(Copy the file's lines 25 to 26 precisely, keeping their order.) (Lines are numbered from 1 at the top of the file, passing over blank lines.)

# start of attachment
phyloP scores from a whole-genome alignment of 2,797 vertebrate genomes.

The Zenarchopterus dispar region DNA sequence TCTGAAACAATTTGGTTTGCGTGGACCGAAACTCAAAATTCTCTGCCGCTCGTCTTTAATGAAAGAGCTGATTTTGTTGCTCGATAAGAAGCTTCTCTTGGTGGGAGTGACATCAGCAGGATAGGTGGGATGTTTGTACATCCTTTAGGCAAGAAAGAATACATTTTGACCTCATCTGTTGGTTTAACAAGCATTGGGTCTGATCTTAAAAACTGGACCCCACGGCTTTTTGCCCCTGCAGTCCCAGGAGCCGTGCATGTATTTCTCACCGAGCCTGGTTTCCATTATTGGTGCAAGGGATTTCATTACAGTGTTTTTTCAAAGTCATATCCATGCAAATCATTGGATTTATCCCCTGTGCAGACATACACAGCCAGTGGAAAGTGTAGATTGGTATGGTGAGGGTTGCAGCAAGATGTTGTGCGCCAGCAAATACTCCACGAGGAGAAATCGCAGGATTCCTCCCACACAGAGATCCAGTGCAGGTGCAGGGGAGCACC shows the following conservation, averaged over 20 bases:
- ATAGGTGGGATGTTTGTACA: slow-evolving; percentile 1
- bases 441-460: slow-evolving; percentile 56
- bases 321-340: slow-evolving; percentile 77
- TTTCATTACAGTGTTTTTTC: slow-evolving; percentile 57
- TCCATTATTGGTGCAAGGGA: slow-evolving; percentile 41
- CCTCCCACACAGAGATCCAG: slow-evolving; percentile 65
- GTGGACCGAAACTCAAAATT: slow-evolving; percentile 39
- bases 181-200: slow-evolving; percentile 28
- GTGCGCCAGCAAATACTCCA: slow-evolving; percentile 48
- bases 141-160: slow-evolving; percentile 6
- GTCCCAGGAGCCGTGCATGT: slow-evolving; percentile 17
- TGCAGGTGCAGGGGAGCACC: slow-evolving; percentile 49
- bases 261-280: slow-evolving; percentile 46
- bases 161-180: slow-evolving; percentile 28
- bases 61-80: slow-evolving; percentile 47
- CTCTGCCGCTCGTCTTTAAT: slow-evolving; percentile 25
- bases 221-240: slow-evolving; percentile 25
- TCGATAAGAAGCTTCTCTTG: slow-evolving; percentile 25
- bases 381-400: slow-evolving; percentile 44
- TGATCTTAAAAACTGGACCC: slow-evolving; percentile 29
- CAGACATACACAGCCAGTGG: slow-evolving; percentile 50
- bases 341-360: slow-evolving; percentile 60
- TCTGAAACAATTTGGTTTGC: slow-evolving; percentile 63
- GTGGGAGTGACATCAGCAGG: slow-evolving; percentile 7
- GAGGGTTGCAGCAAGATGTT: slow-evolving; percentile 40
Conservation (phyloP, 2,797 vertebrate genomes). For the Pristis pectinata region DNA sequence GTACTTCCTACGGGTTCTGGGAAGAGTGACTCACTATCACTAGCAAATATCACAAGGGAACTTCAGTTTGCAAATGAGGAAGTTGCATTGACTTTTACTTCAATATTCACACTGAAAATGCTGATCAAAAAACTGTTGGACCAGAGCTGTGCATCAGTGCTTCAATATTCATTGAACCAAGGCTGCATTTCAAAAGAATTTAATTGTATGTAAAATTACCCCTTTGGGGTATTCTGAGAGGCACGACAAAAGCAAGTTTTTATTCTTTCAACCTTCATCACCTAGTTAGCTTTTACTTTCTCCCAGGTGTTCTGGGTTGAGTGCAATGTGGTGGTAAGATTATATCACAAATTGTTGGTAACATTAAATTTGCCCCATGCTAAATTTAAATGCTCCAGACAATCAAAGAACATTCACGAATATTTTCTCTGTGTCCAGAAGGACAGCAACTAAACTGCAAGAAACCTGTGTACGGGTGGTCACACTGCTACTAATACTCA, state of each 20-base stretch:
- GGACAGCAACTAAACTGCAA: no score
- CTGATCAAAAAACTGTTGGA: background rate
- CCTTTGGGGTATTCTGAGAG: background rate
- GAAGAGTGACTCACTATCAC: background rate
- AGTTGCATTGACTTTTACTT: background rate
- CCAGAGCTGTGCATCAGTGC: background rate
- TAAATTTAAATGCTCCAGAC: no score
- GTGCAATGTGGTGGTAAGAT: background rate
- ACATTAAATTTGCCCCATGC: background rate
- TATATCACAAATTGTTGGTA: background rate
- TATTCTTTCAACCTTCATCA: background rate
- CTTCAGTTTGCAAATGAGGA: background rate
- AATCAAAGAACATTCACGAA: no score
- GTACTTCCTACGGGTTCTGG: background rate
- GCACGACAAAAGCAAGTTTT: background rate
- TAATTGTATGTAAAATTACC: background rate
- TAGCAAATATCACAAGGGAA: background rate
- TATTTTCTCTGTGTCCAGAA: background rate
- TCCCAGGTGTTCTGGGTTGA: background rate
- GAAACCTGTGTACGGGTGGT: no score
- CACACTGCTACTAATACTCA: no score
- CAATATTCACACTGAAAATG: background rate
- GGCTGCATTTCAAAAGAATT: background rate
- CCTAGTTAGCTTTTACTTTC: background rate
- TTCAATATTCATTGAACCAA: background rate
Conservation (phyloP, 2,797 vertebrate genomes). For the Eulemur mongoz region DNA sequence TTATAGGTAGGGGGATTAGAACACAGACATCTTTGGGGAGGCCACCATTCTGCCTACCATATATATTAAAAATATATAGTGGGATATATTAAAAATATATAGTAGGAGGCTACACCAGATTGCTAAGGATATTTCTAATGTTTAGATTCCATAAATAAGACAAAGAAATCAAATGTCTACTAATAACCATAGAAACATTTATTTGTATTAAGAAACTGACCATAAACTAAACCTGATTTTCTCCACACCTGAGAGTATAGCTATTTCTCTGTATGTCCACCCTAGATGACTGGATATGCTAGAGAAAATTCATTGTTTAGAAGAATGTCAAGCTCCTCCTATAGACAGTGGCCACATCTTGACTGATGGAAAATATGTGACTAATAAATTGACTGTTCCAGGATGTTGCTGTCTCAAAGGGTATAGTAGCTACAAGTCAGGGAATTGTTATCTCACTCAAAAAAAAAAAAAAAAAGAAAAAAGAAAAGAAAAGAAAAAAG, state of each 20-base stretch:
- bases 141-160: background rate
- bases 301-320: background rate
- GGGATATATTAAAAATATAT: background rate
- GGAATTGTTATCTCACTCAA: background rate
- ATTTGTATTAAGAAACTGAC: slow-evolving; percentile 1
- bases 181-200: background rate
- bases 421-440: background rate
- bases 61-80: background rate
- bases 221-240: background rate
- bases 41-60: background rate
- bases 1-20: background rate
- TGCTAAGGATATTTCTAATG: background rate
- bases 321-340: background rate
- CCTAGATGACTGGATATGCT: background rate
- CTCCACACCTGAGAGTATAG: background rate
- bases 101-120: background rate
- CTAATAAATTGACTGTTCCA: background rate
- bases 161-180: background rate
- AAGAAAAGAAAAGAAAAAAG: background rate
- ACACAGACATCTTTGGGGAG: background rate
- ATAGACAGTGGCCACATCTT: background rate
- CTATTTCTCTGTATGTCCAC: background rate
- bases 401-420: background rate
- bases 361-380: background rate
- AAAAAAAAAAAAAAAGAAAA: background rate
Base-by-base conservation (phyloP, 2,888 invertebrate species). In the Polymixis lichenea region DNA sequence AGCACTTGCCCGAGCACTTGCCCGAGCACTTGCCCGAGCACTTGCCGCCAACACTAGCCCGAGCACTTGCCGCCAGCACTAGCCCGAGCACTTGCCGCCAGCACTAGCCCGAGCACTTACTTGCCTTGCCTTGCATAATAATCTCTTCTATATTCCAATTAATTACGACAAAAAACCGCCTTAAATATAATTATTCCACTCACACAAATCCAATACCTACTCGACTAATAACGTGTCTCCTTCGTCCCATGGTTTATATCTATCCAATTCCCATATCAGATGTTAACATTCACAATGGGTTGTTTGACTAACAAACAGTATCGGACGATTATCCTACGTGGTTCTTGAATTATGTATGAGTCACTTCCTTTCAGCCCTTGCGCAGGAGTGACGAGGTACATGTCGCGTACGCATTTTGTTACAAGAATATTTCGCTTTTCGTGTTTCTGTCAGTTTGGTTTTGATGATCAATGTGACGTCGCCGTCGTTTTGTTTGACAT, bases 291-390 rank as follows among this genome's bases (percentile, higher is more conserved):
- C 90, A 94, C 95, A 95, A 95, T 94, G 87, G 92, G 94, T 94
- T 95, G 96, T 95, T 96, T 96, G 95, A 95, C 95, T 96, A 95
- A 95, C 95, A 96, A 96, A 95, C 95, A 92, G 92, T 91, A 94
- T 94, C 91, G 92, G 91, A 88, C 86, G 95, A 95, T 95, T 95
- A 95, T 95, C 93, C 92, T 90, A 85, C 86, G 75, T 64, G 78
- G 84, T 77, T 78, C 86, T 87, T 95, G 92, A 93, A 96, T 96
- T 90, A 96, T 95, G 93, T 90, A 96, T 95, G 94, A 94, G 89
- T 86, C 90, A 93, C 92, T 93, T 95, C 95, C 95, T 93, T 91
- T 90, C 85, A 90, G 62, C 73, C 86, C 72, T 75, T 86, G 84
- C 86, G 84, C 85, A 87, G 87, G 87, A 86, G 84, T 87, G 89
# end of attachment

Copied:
- TCTGAAACAATTTGGTTTGC: slow-evolving; percentile 63
- GTGGGAGTGACATCAGCAGG: slow-evolving; percentile 7